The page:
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A Bizarre Cosmic Rarity
NGC 660
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Name: NGC 660
Description: Ring Galaxy
Position (J2000): RA 01hr 43m 02.35s Dec +13° 38' 44.45"
Constellation: Pisces
Distance: 45 million light years
Apparent magnitude: 11.2
Apparent size: 8.4' x 2.7'
Image Credit: ESA/Hubble & NASA
Release date: December 2, 2013
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This new Hubble image shows a peculiar galaxy known as NGC 660, located around 45 million light-years away from us.

NGC 660 is classified as a "polar ring galaxy", meaning that it has a belt of gas and stars around its center that it ripped from a nearby neighbor during a clash about one billion years ago. The first polar ring galaxy was observed in 1978 and only around a dozen more have been discovered since then, making them something of a cosmic rarity.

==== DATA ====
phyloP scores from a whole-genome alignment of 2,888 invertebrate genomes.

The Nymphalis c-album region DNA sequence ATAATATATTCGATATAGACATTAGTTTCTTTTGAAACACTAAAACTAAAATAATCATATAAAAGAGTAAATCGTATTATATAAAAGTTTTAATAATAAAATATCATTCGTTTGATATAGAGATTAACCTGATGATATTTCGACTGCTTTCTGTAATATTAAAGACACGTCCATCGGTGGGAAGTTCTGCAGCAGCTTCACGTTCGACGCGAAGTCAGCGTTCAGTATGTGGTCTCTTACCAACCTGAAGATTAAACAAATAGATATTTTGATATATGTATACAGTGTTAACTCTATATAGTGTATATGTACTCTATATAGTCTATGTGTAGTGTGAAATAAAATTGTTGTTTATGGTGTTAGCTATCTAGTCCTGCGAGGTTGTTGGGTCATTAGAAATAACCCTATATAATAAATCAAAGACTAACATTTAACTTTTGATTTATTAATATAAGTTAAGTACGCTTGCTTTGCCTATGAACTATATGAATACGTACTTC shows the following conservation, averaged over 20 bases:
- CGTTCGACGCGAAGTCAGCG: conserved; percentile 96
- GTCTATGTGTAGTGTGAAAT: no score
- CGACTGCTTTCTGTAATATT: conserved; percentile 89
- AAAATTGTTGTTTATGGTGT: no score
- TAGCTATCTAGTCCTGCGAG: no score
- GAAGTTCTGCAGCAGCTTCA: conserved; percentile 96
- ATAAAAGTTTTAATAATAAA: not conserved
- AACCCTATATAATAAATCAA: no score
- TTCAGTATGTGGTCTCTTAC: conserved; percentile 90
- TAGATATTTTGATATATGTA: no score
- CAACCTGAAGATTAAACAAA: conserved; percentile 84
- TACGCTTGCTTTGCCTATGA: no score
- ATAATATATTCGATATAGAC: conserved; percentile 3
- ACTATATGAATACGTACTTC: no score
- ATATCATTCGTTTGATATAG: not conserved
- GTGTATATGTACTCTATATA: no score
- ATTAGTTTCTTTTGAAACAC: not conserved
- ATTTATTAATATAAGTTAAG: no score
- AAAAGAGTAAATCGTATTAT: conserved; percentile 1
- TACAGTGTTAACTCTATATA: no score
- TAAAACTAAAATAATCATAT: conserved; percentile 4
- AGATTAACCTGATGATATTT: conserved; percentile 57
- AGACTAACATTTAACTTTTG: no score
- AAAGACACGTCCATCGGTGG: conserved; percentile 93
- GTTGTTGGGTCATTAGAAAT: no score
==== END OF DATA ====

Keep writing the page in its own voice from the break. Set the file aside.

Unfortunately, NGC 660’s polar ring cannot be seen in this image, but has plenty of other features that make it of interest to astronomers – its central bulge is strangely off-kilter and, perhaps more intriguingly, it is thought to harbor exceptionally large amounts of dark matter. In addition, in late 2012 astronomers observed a massive outburst emanating from NGC 660 that was around ten times as bright as a supernova explosion. This burst was thought to be caused by a massive jet shooting out of the supermassive black hole at the center of the galaxy.